PR Profile | Jane Gardner, Communications Director at the Climate Council
In this PR Profile interview, we delve into the life and career of Jane Gardner, Communications Director at the Climate Council. Discover how Jane navigates the challenges of shaping the narrative on climate change in Australia, battles disinformation, and finds fulfilment in her meaningful work.
Could you tell me about yourself and your role at the Climate Council?
I am the Communications Director. I head up a team of eight, responsible for a high volume of media - both proactive and reactive - and our digital content and social media channels. We work to publicise reports on the latest in climate science: renewables, weather patterns, fire and flood outlooks, climate policies, you name it. It's an insanely busy but very rewarding job.
What is your career background, and how did you get started?
It was certainly a humble beginning! Straight out of uni, after completing my Bachelor of Journalism, I started out writing advertorials for the Gold Coast Bulletin, profiling plastic surgeons and spruiking cosmetic enhancements. Please, ask me for a synonym for breast enhancements - I know them all! Then I scored a cadetship at the Northern Star newspaper in Lismore and worked my way up through the newsroom ranks to become a police and emergency services/breaking news reporter, which is a tough gig by anyone's measure. This is where I learned to be calm under pressure. I made the switch into not for profit communications in 2006 and have enjoyed a varied and interesting career since then, from reporting and gathering content from the world's biggest refugee camp to publicising cutting-edge medical research at the University of Melbourne to hosting Al Gore on his Inconvenient Sequel press conference in Australia to producing research uncovering the extent of street harassment in Australia and the mental health toll of climate change on Australians, there truly hasn't been a dull moment. This is the beauty of comms - you can experience so many different topics and interests in one career!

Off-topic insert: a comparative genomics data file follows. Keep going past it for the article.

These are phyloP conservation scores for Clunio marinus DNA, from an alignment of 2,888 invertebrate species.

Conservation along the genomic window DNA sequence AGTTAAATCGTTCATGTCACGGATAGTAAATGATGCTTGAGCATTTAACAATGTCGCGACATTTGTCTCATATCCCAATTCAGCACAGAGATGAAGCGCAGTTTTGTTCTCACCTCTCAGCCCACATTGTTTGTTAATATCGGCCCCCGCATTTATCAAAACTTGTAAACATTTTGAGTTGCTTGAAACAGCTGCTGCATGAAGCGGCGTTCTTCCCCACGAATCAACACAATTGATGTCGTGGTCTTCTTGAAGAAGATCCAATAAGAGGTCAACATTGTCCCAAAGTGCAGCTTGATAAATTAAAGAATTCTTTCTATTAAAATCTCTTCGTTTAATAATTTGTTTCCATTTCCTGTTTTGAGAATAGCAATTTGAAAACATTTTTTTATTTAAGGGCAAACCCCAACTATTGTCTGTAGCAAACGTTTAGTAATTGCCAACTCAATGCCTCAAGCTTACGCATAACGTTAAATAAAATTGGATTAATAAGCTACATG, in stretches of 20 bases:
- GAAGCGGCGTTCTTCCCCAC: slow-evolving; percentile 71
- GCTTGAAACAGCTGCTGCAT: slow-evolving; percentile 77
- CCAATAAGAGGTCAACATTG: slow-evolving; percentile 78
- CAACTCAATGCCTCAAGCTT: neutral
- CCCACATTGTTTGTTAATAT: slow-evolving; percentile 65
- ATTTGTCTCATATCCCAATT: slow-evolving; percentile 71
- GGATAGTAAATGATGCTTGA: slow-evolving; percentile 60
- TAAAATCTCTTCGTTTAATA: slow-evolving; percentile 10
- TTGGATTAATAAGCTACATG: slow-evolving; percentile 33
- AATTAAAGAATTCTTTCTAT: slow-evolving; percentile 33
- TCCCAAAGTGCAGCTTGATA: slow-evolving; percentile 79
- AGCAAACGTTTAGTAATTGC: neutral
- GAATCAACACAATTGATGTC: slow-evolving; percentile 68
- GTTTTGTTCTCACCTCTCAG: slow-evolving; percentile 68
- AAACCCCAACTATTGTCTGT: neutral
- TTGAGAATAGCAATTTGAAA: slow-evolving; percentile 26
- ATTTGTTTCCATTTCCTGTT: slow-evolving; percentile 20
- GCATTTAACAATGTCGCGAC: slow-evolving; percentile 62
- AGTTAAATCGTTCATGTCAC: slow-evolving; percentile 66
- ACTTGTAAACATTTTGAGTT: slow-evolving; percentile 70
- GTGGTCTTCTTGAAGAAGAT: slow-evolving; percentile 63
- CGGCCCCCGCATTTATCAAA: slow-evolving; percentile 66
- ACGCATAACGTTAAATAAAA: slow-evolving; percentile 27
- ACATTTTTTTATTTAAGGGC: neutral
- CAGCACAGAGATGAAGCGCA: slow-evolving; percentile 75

What are some of the highlights of your career so far?
I'm not sure if this is a highlight but the most memorable and meaningful career experiences I've had were during my six years in the humanitarian aid sector. Going on deployments to see the benefits of aid in developing countries is a really humbling and eye-opening experience and frankly, a bit of a wake-up call. I often think about the children I met in the Rohingya refugee camp and it saddens me to realise that they're still there. Remember that SBS show Go Back to Where You Came From? I wish every politician and every right-wing commentator could go and experience a war zone or refugee camp first-hand as I did - chances are, we'd live in a much more empathetic society if they did.
What advice would you give someone trying to develop their career in PR/Comms?
It's important to always use your initiative in creativity in comms roles - this is how you make progress up the chain - and it will be appreciated by any manager. Come ready to share your big and ambitious ideas. They may not always come off, but it's good to be ambitious. Bite off more than you can chew. Lean into the discomfort. Some of the proudest moments of my career were the result of being chucked straight in the deep end and learning a lot in the process.